Simon Schama begins his history of Britain with a visit to the miraculously preserved Stone Age cottages of Skara Brae in Orkney and then moves all the way to the world of Anglo-Saxon England, newly ...
In each episode historian Simon Schama treats, in his own erudite, unconventional and somewhat socially engaged style, a work of art from a great master. He concentrates not just on the art... See full summary »
Sir Kenneth Clarke guides us through the ages exploring the glorious rise of civilisation in western man. Beginning with the bleakness of the dark ages to the present day, we consider ... See full summary »
Nine-part series telling the story of art from the dawn of human history to the present day, for the first time on a global scale. It is now nearly half a century since Kenneth Clark's ... See full summary »
When Elizabeth Tudor comes to the throne, her (male) advisers know she has to marry. Doesn't she? Thus starts a decades-long political/ matrimonial game, during an age of high passions and high achievement.
The mysterious murder of an environmental activist leads her straight-laced father, an Inspector of the local police force, through a haunting revelation of the murkiness of the British ... See full summary »
I recently watched the programme on the British Civil War. It is clear from the beginning that Simon Schama, the presenter, has taken on a revisionist view of the causations leading to the War which I personally agree with. I enjoyed Simon's dramatic presenting style and the visuals, for instance when he's standing on the battlefield where the Civil War took place, which are particularly useful in creating an image of events in your head. Some scenes of the documentary are filmed from above which helps to heighten drama and suspense. He is somewhat egotistical but I find this only adds to the entertainment value of the programme. I find Schama much easier to understand than his counterpart David Starkey who uses academic language that makes it much more difficult to follow. Overall, I enjoyed the video and found it to be an exciting and often quirky take on British history. I hope to watch more of the collection of 15 programmes in the future.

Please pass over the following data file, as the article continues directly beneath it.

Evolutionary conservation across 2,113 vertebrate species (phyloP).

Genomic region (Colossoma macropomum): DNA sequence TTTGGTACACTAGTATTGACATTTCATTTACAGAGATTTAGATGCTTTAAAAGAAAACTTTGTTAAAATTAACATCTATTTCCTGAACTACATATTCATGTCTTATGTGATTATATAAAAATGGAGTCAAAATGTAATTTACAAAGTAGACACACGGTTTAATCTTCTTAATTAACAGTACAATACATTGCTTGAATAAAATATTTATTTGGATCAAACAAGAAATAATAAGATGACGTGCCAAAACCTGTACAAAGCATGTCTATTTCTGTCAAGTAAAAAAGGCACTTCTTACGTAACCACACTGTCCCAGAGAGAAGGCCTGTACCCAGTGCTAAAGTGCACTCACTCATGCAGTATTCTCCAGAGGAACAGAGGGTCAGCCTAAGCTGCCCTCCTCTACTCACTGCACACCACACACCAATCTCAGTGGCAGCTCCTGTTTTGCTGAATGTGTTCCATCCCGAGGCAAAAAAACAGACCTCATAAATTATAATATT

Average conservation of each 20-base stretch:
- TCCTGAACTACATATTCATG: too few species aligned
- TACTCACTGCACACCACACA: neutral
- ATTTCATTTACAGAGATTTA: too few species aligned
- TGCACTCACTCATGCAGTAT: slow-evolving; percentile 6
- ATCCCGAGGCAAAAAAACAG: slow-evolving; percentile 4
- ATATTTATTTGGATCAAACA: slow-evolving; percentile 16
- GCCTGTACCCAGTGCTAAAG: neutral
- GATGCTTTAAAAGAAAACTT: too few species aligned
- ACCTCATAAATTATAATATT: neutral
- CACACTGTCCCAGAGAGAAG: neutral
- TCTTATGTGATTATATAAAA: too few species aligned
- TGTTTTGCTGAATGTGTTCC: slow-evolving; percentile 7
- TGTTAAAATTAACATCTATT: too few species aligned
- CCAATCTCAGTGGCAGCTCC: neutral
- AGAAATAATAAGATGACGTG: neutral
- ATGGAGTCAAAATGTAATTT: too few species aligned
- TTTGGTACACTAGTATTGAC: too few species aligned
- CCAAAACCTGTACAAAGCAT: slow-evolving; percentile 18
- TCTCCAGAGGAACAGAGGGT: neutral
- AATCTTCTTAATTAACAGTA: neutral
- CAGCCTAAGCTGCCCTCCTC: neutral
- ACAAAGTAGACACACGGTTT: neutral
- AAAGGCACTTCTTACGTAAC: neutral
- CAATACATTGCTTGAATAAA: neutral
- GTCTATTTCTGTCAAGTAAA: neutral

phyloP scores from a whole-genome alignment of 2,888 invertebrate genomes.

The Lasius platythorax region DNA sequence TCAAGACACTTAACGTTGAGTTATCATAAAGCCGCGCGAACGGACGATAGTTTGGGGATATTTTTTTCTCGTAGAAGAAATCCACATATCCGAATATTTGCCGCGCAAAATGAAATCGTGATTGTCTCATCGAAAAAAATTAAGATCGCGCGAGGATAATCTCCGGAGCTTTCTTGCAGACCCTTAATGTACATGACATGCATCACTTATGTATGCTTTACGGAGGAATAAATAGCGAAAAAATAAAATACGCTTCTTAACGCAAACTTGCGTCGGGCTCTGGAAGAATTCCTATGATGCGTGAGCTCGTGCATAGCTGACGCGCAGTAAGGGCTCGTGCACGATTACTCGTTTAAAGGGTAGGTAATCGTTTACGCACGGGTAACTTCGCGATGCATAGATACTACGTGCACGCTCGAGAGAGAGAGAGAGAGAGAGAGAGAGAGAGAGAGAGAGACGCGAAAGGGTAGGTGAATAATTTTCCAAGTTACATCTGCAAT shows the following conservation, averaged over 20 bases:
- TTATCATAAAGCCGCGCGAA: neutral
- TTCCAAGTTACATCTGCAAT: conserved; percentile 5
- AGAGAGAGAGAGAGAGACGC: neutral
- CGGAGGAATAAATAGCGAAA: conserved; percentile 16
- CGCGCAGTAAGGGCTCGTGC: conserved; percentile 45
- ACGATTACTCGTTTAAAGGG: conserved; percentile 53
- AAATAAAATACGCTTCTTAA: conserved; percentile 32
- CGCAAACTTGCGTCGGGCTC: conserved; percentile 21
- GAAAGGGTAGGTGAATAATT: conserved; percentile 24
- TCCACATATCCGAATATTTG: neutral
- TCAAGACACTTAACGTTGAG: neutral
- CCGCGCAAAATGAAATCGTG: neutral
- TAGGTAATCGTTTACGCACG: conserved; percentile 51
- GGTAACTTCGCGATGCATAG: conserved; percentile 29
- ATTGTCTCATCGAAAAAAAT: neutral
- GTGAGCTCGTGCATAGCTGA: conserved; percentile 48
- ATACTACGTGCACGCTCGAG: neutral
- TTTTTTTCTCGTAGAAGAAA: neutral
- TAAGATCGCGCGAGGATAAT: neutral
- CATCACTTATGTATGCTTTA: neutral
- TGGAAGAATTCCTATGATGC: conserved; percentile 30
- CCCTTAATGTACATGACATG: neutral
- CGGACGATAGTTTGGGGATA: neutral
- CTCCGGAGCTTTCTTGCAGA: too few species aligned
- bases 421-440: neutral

3 of 5 people found this review helpful.
Was this review helpful to you?
| Report this